Jimmy Deenihan, Minister for Arts, Heritage and the Gaeltacht, has outlined the progress that is being made in the management of the turf cutting issue on Special Area of Conservation (SAC) raised bogs.
Nationally, 53 raised bogs were nominated as SACs between 1997 and 2002, under the Habitats Directive signed by Ireland 21 years ago. These bogs - which make up about 2% of peatlands where turf extraction is feasible - are protected because they are unique in Europe, preserve a wealth of wildlife and are a fundamentally important part of our heritage and landscape.
In May 2010, the then Government confirmed that turf cutting on these bogs would come to an end. In January 2011, the then Government received a formal letter from the European Commission noting that Ireland faced legal proceedings in the European Courts as a result of the failure to protect these SACs.
The establishment of the Peatlands Council brought all parties together and helped with the introduction of a compensation package including the delivery of turf to homes, and the sourcing of alternative bogs where turf cutters can continue to cut legally.
Almost €3.5 million has now been spent on this compensation package, including annual payments of €1,500 per applicant or deliveries of turf to homes where turf cutters have taken this option.
Minister Deenihan thanked the turf cutters for their co-operation, “I know it’s a big ask, but the majority of turf cutters have come with us and I thank them for that. I think the beneficiaries of this will be our children and their children who will still be able to visit and appreciate the wonderful habitat that is the bog in fifty or a hundred years time, unlike in much of the rest of Europe where these bogs have been cut away and lost forever.”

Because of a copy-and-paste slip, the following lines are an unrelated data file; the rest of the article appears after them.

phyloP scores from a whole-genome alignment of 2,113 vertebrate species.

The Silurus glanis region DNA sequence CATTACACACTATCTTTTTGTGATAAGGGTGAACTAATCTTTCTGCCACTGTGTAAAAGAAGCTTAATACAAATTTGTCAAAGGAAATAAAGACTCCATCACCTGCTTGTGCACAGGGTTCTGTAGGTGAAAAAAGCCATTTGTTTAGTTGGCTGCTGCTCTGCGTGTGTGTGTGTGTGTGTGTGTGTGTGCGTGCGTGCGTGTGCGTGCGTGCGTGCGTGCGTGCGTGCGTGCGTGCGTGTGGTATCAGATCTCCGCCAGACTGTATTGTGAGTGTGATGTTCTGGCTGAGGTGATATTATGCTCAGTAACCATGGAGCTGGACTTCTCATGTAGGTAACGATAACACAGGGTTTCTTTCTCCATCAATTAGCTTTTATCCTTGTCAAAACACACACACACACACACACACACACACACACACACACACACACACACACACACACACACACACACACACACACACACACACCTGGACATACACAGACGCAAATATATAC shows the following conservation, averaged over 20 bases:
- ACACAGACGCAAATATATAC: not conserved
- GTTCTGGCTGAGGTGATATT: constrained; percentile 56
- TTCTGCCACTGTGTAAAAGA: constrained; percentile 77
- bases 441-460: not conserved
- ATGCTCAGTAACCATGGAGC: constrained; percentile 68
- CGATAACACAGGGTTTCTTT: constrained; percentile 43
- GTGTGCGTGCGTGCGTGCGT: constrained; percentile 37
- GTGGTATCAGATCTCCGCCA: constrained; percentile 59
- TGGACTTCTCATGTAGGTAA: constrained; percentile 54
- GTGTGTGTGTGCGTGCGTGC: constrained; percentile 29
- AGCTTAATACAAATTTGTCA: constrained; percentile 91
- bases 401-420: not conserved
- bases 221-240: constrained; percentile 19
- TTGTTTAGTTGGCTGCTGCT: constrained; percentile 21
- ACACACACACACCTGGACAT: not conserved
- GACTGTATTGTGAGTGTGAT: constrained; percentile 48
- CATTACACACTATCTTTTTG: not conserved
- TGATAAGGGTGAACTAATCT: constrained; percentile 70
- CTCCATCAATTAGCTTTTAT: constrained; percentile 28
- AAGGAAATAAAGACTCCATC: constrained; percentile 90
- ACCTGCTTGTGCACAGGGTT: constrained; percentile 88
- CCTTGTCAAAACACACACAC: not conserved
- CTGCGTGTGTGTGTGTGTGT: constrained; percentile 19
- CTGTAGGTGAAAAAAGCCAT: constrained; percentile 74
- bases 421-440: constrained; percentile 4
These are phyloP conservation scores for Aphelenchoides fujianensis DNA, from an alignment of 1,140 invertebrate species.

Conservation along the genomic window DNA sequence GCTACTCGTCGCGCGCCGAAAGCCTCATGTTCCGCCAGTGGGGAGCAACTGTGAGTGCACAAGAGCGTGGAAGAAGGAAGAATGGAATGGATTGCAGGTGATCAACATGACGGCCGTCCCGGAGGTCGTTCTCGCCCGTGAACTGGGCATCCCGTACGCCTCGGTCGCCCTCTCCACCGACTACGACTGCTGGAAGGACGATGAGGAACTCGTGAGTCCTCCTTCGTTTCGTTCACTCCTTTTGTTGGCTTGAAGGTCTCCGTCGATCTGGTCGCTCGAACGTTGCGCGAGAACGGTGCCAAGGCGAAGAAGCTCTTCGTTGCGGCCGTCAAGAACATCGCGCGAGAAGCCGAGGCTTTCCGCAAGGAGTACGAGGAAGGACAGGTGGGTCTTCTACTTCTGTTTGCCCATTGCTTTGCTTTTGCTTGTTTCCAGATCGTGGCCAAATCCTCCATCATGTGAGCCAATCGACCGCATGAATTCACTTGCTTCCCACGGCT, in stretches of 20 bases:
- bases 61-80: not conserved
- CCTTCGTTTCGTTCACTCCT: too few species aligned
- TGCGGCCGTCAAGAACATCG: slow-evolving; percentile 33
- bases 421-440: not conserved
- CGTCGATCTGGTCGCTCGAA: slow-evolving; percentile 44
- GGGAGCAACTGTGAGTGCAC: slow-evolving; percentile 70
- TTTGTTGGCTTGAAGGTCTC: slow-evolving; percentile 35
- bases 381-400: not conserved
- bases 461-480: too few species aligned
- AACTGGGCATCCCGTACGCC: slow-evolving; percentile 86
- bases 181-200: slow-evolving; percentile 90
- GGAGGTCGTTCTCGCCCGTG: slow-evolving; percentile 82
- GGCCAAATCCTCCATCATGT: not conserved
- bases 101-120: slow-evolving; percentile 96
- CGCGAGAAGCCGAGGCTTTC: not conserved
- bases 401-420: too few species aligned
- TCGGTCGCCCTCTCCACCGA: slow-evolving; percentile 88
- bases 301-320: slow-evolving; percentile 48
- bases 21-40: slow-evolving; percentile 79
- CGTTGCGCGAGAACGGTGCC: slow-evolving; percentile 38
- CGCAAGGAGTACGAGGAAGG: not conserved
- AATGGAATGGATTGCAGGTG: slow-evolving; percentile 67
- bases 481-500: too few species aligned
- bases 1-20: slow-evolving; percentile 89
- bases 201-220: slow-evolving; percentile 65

Under the Cessation of Turf Cutting Compensation Scheme, affected turf cutters receive a total of €23,000, index linked and tax free, over the course of the scheme. Applicants may also apply for relocation to a bog where they can continue cutting turf legally and, in the interim, can apply for the financial payment or the delivery of turf to their homes.
Of the total number of raised bog SACs, arrangements are at an advanced stage for turf cutters from four bogs to transfer to relocation bogs where they can continue to cut turf legally. Of the remaining 49 raised bogs, potential relocation sites have been identified for a further 31 bogs.
The Department is developing a National Raised Bog SAC Management Plan, as called for by unanimous vote in Dáil Éireann and agreed with the European Commission, to underpin the long-term approach to restoration and management of each of the SACs. The review of the Natural Heritage Areas is also being progressed.